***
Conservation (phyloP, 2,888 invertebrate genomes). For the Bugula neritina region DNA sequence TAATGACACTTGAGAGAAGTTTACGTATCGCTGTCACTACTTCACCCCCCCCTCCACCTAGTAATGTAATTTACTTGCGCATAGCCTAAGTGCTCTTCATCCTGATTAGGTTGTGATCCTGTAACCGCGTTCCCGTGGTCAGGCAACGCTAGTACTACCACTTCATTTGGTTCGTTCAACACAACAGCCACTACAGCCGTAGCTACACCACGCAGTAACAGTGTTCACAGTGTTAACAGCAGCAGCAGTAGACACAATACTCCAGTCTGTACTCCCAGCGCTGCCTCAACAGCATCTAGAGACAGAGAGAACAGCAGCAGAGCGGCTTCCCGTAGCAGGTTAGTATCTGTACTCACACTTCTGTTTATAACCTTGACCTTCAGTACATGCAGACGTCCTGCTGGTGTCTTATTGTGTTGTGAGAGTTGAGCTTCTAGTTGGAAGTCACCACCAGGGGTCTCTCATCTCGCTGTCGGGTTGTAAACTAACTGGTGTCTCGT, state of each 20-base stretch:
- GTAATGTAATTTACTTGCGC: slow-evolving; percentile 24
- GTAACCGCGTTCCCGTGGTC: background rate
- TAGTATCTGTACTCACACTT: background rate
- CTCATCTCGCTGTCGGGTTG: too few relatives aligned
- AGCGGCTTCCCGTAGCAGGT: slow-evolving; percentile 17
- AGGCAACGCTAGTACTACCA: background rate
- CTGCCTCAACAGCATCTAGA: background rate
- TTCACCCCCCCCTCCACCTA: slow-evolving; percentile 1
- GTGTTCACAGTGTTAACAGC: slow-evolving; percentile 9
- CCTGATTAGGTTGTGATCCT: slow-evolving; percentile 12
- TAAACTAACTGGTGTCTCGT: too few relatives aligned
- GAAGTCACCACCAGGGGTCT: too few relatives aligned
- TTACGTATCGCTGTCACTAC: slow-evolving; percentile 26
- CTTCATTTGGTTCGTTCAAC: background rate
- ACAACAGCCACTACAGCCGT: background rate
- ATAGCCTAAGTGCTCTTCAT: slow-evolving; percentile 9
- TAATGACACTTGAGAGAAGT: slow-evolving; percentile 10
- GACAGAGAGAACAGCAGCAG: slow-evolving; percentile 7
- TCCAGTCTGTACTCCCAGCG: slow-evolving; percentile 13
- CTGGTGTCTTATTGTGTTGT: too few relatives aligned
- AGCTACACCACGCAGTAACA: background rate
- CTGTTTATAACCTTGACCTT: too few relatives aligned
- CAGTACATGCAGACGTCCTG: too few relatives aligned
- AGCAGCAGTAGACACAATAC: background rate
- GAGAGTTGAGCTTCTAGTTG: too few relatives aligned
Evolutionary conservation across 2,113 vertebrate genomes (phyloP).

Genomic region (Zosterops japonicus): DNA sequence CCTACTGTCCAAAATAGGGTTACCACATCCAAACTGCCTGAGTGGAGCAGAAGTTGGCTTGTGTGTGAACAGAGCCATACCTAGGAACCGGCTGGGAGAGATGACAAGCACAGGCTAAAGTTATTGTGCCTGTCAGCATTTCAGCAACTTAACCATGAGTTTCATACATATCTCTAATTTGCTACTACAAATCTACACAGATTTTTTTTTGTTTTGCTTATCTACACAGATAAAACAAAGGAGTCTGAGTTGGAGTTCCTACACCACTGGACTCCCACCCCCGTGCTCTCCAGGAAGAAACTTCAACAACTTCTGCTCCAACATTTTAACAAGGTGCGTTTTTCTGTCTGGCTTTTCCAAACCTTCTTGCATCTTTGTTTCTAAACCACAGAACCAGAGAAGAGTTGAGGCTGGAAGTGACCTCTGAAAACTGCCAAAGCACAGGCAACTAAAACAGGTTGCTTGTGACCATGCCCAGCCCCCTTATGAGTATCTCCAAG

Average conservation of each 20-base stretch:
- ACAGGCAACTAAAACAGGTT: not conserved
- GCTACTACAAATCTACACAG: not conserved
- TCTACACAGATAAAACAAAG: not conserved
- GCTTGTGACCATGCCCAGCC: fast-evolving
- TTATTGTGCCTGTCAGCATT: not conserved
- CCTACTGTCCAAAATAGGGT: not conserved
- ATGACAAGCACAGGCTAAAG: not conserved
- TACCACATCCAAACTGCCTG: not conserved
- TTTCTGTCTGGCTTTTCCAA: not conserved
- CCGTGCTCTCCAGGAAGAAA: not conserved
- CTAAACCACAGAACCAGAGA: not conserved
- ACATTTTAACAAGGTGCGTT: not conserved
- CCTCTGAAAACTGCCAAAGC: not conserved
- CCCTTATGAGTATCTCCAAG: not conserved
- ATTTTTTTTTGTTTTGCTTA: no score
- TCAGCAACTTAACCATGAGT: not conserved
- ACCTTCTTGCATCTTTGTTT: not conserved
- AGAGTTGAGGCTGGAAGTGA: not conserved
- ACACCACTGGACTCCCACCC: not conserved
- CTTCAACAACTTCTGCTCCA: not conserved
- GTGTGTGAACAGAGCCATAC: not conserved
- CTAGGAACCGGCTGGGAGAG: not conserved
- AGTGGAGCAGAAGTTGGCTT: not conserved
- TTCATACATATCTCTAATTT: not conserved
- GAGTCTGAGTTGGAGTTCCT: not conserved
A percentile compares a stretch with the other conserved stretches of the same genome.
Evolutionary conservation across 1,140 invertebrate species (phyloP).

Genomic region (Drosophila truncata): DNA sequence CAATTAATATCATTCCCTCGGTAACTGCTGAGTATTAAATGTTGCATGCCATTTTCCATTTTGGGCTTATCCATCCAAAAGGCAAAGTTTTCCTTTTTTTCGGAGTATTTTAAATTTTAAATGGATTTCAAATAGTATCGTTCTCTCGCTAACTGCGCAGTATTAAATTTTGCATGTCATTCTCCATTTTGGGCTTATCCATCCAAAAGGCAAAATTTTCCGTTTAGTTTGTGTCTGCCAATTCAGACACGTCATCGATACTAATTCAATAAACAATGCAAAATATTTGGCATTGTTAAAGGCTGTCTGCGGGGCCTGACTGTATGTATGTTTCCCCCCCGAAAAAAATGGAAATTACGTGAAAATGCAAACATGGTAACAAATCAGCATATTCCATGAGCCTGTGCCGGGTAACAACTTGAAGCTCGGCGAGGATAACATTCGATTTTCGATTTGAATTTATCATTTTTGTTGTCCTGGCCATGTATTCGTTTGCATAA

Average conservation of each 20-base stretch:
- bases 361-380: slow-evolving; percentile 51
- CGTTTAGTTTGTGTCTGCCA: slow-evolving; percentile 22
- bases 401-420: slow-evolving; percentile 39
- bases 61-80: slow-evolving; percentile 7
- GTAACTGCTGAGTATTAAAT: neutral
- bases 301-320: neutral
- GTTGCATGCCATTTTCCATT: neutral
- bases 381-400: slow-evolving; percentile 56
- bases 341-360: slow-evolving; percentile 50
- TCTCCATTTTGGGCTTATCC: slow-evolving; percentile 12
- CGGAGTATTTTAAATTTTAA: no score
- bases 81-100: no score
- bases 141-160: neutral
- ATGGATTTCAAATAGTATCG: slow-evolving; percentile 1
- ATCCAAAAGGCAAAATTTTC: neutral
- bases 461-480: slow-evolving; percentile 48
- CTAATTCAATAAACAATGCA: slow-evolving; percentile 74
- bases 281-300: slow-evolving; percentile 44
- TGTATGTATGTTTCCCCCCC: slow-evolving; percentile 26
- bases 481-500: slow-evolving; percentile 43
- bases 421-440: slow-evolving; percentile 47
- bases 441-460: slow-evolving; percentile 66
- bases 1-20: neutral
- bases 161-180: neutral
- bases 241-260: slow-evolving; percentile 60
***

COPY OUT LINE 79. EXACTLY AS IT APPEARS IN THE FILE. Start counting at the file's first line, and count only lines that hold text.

- bases 421-440: slow-evolving; percentile 47